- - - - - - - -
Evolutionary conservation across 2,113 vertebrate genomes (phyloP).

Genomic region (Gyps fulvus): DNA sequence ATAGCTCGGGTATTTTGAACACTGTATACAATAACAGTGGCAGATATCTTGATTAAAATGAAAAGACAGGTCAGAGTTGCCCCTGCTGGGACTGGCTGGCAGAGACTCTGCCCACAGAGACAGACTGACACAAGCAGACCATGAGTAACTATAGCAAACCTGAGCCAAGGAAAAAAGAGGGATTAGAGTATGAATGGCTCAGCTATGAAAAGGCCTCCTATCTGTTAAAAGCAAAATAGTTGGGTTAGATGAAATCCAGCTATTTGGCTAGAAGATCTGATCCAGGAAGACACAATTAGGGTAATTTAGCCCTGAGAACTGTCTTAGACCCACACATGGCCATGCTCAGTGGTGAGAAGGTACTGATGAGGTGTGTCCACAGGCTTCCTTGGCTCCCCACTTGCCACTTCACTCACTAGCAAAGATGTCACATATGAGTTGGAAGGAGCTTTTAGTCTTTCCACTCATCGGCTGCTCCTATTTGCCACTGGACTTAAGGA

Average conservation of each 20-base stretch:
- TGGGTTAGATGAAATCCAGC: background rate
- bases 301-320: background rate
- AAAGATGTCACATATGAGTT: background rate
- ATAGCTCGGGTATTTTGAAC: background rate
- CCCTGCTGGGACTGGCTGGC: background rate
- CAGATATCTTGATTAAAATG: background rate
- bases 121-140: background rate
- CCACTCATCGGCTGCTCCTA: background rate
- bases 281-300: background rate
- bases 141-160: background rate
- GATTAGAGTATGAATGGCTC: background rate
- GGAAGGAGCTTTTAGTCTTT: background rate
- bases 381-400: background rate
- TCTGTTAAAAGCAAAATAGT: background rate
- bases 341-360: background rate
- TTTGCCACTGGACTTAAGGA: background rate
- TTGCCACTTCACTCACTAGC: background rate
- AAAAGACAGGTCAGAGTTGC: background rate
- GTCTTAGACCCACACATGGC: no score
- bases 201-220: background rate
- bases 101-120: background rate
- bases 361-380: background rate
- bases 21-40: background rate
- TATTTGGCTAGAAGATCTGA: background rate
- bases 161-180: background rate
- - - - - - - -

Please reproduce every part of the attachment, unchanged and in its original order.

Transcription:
Evolutionary conservation across 2,113 vertebrate genomes (phyloP).

Genomic region (Gyps fulvus): DNA sequence ATAGCTCGGGTATTTTGAACACTGTATACAATAACAGTGGCAGATATCTTGATTAAAATGAAAAGACAGGTCAGAGTTGCCCCTGCTGGGACTGGCTGGCAGAGACTCTGCCCACAGAGACAGACTGACACAAGCAGACCATGAGTAACTATAGCAAACCTGAGCCAAGGAAAAAAGAGGGATTAGAGTATGAATGGCTCAGCTATGAAAAGGCCTCCTATCTGTTAAAAGCAAAATAGTTGGGTTAGATGAAATCCAGCTATTTGGCTAGAAGATCTGATCCAGGAAGACACAATTAGGGTAATTTAGCCCTGAGAACTGTCTTAGACCCACACATGGCCATGCTCAGTGGTGAGAAGGTACTGATGAGGTGTGTCCACAGGCTTCCTTGGCTCCCCACTTGCCACTTCACTCACTAGCAAAGATGTCACATATGAGTTGGAAGGAGCTTTTAGTCTTTCCACTCATCGGCTGCTCCTATTTGCCACTGGACTTAAGGA

Average conservation of each 20-base stretch:
- TGGGTTAGATGAAATCCAGC: background rate
- bases 301-320: background rate
- AAAGATGTCACATATGAGTT: background rate
- ATAGCTCGGGTATTTTGAAC: background rate
- CCCTGCTGGGACTGGCTGGC: background rate
- CAGATATCTTGATTAAAATG: background rate
- bases 121-140: background rate
- CCACTCATCGGCTGCTCCTA: background rate
- bases 281-300: background rate
- bases 141-160: background rate
- GATTAGAGTATGAATGGCTC: background rate
- GGAAGGAGCTTTTAGTCTTT: background rate
- bases 381-400: background rate
- TCTGTTAAAAGCAAAATAGT: background rate
- bases 341-360: background rate
- TTTGCCACTGGACTTAAGGA: background rate
- TTGCCACTTCACTCACTAGC: background rate
- AAAAGACAGGTCAGAGTTGC: background rate
- GTCTTAGACCCACACATGGC: no score
- bases 201-220: background rate
- bases 101-120: background rate
- bases 361-380: background rate
- bases 21-40: background rate
- TATTTGGCTAGAAGATCTGA: background rate
- bases 161-180: background rate